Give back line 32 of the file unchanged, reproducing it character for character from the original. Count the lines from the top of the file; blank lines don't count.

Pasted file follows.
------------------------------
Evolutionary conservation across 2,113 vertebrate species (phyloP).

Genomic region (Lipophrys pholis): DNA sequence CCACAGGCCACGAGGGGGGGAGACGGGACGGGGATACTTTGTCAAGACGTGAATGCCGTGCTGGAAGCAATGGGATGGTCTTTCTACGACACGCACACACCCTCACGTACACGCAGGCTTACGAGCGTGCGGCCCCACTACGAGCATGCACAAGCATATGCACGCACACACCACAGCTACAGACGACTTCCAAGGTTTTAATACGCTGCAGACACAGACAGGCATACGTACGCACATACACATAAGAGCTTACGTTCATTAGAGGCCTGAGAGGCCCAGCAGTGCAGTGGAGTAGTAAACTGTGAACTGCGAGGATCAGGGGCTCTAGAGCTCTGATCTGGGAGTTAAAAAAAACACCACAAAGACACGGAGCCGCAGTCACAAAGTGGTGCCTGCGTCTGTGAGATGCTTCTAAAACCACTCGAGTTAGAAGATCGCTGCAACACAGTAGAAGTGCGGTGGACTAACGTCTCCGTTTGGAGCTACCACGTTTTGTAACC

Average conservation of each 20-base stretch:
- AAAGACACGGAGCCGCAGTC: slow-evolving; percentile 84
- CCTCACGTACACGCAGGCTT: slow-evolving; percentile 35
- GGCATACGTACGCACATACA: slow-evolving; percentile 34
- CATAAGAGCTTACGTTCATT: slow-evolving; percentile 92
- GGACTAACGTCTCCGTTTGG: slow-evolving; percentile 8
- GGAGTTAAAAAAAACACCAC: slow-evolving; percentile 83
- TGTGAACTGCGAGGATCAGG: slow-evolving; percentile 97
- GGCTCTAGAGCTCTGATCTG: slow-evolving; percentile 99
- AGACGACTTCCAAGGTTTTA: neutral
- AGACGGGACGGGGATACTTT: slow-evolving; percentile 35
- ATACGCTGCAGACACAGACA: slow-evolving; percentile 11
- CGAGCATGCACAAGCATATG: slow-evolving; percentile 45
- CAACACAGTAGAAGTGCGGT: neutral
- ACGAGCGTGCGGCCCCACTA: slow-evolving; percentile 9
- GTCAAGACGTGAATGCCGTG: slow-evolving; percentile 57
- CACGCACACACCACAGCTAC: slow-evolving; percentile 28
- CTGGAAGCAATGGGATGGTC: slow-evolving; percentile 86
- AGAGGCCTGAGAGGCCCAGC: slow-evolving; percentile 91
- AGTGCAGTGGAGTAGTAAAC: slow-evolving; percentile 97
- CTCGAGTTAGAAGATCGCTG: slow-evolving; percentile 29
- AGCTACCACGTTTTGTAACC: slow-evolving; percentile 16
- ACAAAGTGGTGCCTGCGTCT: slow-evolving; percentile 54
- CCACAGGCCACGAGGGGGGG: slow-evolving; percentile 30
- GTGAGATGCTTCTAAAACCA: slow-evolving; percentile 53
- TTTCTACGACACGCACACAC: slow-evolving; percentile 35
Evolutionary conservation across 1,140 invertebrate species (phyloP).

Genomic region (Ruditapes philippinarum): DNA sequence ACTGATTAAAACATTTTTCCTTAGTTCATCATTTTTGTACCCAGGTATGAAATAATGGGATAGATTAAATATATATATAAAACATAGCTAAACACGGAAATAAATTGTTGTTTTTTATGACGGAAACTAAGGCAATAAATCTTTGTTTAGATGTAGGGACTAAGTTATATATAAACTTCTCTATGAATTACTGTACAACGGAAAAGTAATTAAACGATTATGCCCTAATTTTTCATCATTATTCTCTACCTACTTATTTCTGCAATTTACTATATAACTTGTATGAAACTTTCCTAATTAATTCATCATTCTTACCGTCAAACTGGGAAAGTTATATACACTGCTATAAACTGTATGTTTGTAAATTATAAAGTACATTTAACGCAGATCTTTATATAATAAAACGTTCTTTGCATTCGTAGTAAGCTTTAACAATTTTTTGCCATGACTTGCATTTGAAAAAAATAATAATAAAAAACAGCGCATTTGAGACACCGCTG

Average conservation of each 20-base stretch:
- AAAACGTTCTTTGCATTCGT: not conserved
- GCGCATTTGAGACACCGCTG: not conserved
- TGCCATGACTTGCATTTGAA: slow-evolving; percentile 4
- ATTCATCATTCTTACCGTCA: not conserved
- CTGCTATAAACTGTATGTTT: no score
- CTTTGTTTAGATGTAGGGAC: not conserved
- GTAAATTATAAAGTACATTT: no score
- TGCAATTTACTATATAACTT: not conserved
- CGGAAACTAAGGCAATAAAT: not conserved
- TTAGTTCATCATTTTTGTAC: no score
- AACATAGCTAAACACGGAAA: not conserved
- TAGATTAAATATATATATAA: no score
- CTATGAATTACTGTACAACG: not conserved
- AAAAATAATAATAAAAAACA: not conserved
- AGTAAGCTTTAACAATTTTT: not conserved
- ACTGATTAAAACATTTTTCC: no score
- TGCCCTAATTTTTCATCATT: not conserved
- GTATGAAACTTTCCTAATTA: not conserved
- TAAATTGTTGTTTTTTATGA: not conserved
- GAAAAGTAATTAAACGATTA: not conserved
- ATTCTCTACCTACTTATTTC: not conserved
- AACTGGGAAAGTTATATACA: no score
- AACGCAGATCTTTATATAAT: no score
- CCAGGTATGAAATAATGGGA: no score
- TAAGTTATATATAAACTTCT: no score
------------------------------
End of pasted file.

- AAAACGTTCTTTGCATTCGT: not conserved